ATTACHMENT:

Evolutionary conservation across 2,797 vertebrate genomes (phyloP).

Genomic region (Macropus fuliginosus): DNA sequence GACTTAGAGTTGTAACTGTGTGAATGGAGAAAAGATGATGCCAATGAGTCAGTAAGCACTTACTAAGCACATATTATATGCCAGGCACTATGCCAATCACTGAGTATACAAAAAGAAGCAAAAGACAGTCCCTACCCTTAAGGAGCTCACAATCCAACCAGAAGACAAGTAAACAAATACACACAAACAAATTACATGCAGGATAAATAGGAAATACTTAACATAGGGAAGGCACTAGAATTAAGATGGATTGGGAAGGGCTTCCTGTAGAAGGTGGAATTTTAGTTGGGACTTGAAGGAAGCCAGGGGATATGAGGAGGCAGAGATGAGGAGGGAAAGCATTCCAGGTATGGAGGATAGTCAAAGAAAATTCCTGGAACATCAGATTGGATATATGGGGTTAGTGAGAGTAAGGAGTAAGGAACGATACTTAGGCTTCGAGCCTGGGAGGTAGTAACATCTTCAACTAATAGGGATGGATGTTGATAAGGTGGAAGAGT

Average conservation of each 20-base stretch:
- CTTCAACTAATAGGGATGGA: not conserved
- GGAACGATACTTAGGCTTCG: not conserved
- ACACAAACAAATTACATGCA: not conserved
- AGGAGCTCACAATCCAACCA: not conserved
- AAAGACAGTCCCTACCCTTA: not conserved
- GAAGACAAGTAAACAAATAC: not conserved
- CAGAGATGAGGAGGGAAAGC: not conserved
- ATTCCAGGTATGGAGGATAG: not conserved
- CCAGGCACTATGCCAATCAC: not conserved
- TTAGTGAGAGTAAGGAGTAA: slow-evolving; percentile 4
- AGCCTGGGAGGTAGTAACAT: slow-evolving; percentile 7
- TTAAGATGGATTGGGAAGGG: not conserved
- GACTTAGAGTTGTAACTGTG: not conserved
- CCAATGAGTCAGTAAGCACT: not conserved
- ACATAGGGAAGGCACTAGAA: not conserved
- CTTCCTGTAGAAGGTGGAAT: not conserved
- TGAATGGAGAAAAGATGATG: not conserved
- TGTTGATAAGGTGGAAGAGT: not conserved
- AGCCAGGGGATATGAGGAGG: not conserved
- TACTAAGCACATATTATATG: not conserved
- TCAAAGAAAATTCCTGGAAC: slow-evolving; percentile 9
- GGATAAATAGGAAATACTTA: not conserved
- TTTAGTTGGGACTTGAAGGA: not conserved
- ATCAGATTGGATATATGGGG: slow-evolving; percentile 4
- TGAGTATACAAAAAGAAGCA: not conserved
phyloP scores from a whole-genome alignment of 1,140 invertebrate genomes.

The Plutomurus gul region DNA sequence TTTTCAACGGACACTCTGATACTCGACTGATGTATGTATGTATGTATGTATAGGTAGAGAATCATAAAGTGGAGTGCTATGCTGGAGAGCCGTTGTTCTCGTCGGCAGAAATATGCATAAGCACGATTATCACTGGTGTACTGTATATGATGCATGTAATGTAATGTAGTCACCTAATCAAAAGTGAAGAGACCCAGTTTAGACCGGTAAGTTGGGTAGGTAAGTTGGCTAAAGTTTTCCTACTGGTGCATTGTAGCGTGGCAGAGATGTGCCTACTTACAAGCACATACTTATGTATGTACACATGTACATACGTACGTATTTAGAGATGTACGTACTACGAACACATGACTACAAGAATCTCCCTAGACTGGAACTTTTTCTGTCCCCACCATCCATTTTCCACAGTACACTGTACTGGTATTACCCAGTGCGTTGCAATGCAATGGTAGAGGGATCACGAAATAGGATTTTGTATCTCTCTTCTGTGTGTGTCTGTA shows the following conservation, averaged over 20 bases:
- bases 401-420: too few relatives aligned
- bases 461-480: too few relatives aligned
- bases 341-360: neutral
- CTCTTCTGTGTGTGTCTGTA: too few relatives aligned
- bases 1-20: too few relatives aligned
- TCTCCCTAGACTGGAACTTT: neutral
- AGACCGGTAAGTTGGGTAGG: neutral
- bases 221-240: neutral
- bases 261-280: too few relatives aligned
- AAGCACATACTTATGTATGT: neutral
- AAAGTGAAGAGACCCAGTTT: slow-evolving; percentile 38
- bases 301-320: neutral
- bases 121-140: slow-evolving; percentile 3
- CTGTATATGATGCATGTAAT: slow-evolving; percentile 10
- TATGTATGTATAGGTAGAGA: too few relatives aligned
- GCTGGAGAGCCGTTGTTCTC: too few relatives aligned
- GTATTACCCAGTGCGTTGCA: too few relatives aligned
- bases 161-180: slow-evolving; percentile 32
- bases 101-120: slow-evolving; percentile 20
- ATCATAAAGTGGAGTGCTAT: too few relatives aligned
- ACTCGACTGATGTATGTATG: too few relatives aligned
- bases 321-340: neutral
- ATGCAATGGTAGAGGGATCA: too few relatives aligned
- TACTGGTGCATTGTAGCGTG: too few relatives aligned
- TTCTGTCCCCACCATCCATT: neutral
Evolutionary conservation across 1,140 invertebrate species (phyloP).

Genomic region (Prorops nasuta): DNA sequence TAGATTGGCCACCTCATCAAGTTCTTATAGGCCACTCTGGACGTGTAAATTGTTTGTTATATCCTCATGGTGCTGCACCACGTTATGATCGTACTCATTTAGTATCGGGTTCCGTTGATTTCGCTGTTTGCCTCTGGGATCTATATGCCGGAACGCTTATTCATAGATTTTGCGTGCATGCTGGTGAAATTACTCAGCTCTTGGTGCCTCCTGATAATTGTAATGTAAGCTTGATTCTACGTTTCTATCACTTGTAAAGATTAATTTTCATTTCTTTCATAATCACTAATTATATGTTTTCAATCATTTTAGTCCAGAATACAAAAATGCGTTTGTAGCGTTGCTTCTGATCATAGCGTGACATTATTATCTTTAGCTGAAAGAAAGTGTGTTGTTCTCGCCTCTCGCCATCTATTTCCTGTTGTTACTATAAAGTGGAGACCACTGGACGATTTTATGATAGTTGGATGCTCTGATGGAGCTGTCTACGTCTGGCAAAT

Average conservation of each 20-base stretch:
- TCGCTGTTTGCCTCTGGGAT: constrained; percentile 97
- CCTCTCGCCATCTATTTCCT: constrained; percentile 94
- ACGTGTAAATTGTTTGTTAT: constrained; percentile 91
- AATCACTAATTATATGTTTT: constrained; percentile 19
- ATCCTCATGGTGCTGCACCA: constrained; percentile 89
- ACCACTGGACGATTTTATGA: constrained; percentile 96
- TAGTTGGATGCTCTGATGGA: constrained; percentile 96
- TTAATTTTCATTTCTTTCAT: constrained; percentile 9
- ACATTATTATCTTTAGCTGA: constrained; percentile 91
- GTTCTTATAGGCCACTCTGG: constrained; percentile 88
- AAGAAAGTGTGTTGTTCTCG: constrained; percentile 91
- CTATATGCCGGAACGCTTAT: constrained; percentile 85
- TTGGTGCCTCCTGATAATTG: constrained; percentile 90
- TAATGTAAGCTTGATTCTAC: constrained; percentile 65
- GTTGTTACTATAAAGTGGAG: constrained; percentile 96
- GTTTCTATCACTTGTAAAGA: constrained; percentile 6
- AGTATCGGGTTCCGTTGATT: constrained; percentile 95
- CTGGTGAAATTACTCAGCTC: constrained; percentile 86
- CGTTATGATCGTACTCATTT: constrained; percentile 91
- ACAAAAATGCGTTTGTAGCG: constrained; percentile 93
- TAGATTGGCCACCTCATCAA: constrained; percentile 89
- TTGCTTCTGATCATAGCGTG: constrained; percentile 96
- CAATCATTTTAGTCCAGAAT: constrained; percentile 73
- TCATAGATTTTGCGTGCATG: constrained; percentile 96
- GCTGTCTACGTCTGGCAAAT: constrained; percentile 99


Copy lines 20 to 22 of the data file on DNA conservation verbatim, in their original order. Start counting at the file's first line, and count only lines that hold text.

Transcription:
- TGAATGGAGAAAAGATGATG: not conserved
- TGTTGATAAGGTGGAAGAGT: not conserved
- AGCCAGGGGATATGAGGAGG: not conserved